ing technological entrepreneurship. Organisations that are not promoting networks may be missing opportunities to help their people think and act creatively. In the case of IBM's silicon germanium project, for example, the opportunity was based on a scientific breakthrough that conflicted with commonly accepted research results that turned out to be incorrect. In addition, the market for the technology represented a market discontinuity for the firm. As a result, there was substantial resistance from both market and technical perspectives to recognising the opportunity. The well-established network of the research manager was critical to success in getting the opportunity recognised at multiple levels in the organisation and re-recognised when market-related discontinuities occurred along the project development path.

The study demonstrates that there are actions firms can take to encourage entrepreneurial idea generation and opportunity recognition. When senior managers communicate a need for breakthrough ideas, they get a response. These communications can either happen explicitly or can be part of the fabric of the firm's culture. For example, Jerry Junkins, former CEO of Texas Instruments, announced the need to 'find businesses in the white spaces between our existing business units'. The Digital Light Processor project was one of the results of that call. At Nortel, a new ventures group was set up and began calling for proposals for new business ideas. Their first taker was the group that eventually became the NetActive project. This was originally a group of individuals who had been assigned to one of the business units to 'play in the idea sandbox' to try to develop applications for the broadband technologies that were diffusing into homes.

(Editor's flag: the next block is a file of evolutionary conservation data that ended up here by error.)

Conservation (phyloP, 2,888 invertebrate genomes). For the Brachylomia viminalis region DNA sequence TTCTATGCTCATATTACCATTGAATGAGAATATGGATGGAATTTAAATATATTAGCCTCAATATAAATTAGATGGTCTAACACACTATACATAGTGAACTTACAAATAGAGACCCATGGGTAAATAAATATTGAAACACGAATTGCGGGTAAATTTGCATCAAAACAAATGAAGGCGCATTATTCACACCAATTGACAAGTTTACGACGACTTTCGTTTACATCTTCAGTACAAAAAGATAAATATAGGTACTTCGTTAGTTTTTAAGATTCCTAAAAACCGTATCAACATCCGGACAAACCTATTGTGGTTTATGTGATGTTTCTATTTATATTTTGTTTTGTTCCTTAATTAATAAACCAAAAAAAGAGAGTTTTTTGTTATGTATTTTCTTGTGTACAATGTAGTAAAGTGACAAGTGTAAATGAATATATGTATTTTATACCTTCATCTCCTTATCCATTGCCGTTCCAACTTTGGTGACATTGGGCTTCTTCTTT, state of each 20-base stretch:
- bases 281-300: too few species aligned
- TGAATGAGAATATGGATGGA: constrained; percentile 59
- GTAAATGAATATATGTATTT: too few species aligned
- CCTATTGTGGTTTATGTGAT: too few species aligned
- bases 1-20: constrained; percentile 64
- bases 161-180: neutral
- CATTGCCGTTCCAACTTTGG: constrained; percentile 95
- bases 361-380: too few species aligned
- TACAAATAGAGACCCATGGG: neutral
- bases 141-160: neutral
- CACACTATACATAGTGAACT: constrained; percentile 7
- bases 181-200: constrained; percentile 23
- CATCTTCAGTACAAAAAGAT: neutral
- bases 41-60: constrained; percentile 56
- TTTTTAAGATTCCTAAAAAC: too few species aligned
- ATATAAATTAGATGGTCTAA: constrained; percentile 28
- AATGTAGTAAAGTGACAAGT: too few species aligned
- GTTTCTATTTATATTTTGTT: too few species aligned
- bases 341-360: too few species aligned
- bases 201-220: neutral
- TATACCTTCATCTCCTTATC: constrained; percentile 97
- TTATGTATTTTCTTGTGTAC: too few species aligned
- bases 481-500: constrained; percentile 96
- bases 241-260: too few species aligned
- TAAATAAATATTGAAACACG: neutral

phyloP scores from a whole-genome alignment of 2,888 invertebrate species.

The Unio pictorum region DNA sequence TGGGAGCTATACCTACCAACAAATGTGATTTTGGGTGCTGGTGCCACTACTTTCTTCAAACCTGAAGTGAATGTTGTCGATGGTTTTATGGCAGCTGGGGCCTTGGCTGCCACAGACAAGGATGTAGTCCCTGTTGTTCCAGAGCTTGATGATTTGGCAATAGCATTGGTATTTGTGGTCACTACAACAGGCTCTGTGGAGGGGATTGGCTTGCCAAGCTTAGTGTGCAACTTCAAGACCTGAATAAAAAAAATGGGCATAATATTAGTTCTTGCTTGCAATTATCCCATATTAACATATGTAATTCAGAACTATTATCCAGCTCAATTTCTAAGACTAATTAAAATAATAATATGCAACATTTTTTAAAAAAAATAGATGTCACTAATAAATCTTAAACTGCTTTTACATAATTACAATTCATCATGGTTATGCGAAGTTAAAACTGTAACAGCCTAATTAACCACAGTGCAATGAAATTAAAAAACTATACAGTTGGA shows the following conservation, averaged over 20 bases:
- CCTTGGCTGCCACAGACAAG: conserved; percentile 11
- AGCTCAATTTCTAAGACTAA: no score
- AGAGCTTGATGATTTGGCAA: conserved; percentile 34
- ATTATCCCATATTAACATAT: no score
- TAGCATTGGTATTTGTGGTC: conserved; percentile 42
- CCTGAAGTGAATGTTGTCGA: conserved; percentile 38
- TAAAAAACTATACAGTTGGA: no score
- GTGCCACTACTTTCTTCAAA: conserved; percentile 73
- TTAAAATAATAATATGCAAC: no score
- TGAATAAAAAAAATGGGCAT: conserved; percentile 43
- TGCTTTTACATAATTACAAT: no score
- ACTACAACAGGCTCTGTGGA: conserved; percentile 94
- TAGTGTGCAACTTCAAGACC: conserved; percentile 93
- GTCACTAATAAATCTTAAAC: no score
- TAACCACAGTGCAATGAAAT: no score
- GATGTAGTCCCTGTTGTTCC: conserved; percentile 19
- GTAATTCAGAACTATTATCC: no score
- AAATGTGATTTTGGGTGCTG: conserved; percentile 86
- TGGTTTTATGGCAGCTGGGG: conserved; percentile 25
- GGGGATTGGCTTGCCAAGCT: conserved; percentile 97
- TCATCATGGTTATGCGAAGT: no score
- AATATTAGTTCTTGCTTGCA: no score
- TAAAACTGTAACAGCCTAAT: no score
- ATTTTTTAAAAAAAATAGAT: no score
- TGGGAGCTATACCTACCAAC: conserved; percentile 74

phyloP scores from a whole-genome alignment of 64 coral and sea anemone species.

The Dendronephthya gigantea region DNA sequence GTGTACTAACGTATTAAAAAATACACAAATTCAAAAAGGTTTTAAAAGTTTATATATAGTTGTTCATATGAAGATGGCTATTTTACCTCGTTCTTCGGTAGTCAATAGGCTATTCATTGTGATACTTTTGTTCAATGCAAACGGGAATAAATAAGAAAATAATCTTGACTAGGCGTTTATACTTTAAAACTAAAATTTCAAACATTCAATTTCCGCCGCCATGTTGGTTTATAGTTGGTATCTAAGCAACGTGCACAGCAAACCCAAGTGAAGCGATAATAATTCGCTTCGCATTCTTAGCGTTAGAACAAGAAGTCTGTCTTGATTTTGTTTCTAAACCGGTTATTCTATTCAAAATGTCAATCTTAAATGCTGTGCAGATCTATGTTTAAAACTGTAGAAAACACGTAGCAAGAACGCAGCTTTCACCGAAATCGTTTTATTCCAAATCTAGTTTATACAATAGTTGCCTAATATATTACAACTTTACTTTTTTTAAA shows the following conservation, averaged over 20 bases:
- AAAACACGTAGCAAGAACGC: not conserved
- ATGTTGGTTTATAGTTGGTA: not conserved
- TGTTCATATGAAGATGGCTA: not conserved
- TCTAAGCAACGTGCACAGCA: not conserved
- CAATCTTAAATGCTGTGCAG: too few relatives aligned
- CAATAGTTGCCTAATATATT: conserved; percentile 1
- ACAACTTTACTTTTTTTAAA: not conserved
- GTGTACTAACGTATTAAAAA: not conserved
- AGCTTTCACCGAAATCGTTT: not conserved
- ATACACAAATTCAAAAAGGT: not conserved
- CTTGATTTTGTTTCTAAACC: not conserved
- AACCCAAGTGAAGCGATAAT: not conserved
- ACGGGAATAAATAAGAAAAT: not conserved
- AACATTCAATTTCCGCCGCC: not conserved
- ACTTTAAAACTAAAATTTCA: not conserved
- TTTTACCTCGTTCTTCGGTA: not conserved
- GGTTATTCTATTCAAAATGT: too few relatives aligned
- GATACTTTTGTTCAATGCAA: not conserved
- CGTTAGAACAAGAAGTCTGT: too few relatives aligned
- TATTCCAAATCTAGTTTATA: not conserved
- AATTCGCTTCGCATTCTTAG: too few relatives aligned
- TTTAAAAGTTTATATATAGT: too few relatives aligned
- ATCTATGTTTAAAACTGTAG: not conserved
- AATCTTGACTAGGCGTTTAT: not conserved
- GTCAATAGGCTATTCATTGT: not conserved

A large percentage of the projects examined by O'Connor and Mark ensued from management's articulation of strategic intent to grow in a particular technology or market domain. This behaviour provided the impetus for a mid-level researcher working in avionics at GE's corporate R&D centre to recognise the potential for the fluoroscopy technology which he was developing in medical applications. He then made his counterpart in the medical systems group of the R&D lab aware of the technology. Similarly, it was Analog Devices' president Jerry Fishman's explicit statement of strategic intent during the early 1980s to 'get into [the] automotive business' that motivated the effort that ultimately led to the accelerometer device as an airbag actuator.